Linking altered microbial signatures to specific subgroups, if present, may be helpful to select subjects who potentially benefit from microbiota-based interventions such as prebiotics or probiotics. Whether microbiota-based interventions in defined subgroups should be aimed at recovery of microbial imbalance, and if so, how this could be attained, remains unclear. The revised version of Koch’s postulates by Fredricks and Relman include the statement that ‘the nature of the microorganism inferred from the available sequence should be consistent with the known biological characteristics of that group of organisms’[35]. Obviously, the exact function of the discriminative species in the present study is mostly unknown and targeting at restoration of microbial disruption at the level of individual species would probably be a too simplistic approach.

Strengths of the current study are the relatively large number of included subjects, discontinuation of laxatives prior to sample collection and the use of a microbiome-wide DNA-based profiling method. Our study also had limitations. The present study was performed in two referral centers for children with functional constipation, which may induce inclusion bias. However, children with more profound disturbance of colonic motility, reflected by strongly reduced bowel movements frequency, had comparable microbiota patterns as affected subjects with less disturbed motility. Another limitation is that we performed microbiota analysis on fecal samples, which differs substantially from the mucosa-associated microbial fingerprint [36]. Since endoscopy is not routinely performed in constipated children, large scale harvesting of mucosal samples is not easily employed in this particular population. Furthermore, dietary intake was not assessed in the study groups, increasing the likelihood of a type I error, although geographically the population was derived from a relatively restricted area in which a more or less common culture and diet was to be anticipated.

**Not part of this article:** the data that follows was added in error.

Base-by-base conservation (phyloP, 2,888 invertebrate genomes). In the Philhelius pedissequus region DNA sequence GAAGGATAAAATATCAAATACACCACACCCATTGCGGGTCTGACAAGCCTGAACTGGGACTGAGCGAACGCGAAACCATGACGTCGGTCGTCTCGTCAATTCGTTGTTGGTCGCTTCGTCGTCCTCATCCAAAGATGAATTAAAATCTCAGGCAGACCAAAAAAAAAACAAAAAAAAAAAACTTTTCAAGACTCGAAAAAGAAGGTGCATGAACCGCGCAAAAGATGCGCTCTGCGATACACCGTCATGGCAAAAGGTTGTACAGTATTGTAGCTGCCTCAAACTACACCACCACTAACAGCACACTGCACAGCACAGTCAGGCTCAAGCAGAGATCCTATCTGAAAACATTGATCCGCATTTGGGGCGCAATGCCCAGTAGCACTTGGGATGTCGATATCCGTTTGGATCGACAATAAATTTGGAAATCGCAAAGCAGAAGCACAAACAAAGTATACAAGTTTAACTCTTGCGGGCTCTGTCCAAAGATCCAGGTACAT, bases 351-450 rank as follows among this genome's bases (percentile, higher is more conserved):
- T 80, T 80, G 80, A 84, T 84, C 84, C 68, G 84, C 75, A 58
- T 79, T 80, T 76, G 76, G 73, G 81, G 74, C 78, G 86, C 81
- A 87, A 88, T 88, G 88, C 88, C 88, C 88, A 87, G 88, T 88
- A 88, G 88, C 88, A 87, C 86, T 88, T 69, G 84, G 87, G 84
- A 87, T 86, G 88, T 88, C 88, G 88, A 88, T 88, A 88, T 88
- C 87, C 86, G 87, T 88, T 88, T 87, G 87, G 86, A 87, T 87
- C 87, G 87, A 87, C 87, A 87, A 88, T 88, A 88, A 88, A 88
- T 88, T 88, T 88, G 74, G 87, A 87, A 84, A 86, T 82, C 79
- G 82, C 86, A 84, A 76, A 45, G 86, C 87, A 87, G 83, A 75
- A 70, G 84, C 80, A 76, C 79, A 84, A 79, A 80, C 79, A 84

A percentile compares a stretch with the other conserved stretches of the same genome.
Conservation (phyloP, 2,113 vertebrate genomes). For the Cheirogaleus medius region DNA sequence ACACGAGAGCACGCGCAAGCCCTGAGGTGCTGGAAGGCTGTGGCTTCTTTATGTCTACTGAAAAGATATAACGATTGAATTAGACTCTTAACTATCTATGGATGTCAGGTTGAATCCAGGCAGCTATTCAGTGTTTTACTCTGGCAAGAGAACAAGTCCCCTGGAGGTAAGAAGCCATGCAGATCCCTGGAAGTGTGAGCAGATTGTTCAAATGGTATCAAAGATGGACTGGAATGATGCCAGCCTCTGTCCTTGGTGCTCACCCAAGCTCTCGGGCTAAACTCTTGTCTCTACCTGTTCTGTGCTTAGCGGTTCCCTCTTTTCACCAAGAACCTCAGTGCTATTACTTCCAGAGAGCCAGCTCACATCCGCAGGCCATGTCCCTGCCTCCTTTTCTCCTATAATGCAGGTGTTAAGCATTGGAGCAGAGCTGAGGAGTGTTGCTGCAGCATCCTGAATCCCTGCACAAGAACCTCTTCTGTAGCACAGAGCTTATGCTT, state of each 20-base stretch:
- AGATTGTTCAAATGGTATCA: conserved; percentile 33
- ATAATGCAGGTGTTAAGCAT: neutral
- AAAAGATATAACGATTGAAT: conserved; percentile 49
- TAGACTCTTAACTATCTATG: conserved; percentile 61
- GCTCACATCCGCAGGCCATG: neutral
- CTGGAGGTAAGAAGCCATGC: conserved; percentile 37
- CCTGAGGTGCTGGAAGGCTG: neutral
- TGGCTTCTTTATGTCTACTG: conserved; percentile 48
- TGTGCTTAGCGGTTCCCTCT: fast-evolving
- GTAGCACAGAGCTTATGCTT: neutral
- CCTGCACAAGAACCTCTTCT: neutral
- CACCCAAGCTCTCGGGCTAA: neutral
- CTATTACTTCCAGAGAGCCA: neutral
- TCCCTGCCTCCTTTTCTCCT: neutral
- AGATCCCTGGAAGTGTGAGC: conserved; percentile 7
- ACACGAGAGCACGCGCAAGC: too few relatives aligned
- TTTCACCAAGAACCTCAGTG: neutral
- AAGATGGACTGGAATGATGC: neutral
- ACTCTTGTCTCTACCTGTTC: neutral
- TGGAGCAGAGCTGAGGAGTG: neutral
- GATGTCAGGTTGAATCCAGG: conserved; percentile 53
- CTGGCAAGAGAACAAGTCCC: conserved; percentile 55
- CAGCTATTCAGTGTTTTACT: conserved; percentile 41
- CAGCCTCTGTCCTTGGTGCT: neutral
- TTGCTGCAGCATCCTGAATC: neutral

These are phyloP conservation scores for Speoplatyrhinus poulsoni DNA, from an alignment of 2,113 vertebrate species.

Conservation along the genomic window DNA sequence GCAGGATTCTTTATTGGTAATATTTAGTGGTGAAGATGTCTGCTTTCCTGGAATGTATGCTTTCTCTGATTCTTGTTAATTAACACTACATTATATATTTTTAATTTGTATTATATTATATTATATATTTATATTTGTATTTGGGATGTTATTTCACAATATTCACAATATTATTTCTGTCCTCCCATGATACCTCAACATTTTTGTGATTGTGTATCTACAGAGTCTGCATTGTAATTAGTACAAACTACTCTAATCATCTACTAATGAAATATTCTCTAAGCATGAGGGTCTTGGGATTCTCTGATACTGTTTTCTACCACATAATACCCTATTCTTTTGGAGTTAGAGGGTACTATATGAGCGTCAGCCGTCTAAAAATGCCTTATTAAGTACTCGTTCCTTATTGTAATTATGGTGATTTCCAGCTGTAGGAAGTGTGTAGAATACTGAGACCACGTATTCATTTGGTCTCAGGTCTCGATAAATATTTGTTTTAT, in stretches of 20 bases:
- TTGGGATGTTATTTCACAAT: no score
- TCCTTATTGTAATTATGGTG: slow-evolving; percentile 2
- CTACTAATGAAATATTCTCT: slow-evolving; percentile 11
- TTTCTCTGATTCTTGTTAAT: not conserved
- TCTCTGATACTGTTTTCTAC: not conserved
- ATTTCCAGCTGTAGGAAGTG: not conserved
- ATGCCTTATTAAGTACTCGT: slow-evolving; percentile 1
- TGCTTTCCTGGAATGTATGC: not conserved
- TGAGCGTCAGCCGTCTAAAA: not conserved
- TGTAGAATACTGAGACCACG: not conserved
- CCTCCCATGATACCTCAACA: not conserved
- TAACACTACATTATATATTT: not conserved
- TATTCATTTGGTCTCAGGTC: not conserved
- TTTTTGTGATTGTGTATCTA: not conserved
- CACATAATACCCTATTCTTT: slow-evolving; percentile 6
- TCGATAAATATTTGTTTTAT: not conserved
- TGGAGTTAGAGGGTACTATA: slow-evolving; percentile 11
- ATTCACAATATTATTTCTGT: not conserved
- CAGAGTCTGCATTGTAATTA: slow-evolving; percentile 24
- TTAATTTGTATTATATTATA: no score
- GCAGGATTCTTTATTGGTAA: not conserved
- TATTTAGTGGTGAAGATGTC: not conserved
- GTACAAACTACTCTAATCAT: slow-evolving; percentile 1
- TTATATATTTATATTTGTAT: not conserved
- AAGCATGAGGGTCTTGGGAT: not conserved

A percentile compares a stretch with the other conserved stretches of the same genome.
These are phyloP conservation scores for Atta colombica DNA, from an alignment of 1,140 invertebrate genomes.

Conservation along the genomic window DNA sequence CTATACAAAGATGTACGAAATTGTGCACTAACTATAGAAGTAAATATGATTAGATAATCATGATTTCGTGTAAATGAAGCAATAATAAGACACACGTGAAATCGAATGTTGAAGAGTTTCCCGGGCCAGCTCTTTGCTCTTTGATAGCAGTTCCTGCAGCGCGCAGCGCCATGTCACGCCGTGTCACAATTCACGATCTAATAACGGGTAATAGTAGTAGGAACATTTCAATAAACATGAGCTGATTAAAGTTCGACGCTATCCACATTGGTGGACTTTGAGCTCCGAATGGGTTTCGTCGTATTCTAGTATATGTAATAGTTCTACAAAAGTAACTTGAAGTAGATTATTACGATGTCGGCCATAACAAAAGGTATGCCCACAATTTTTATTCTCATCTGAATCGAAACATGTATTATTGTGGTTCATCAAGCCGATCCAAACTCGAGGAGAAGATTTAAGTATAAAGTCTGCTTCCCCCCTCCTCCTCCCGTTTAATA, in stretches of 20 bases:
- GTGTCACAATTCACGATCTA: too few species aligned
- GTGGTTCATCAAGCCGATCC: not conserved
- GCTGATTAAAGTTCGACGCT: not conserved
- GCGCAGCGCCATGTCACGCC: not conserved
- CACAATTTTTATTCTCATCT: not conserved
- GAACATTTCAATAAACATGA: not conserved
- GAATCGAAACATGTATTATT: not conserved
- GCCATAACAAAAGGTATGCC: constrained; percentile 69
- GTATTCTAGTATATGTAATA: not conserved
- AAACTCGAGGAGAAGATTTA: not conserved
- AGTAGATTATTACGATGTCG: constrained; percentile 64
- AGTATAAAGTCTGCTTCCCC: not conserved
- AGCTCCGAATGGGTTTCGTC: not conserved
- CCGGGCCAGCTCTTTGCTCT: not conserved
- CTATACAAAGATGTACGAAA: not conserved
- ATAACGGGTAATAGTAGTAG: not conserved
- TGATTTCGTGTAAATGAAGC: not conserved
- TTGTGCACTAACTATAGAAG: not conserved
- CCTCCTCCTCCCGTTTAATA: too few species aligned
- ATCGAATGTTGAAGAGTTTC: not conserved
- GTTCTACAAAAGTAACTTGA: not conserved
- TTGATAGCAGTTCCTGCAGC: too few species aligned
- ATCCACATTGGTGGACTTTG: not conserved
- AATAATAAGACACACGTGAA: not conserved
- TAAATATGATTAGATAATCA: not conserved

The cross-sectional design of this study precluded to assess whether observed microbial differences were causative or merely consequence of constipated state. Future studies are needed to externally validate our findings, focusing on subgroups within the heterogeneous population of constipated children, and preferably using a longitudinal design, to analyze the relationship between intestinal microbial misbalance and clinical symptoms.

In conclusion, we observed that none of the standard unsupervised statistical methods allowed for microbiota-based discrimination of children with functional constipation and healthy controls. After applying a supervised mathematical learning model, both groups could be discriminated with 82% accuracy. Optimization of therapeutic microbiota-based interventions in constipated children warrants further characterization of microbial signatures linked to clinical subgroups of functional constipation.


P.H.M.S. and A.E.B have proprietary rights on the IS-pro platform technology and are co-founders of a spin-off company developing this technique.

Author Contributions

  1. Conceptualization: TGJDM EFJDG AEB MAB PHMS.
  2. Data curation: AEB AE.
  3. Formal analysis: TGJDM EFJDG AEB AE.
  4. Investigation: TGJDM EFJDG MAB.
  5. Methodology: TGJDM AEB AAVB MAB PHMS.
  6. Resources: AEB PHMS.
  7. Software: AEB AE PHMS.
  8. Supervision: AAVB CMFK PHMS.
  9. Validation: TGJDM EFJDG AEB.
  10. Visualization: TGJDM EFJDG AEB AE.
  11. Writing – original draft: TGJDM EFGDG.
  12. Writing – review & editing: AEB AE AAVB CMFK MAB PHMS.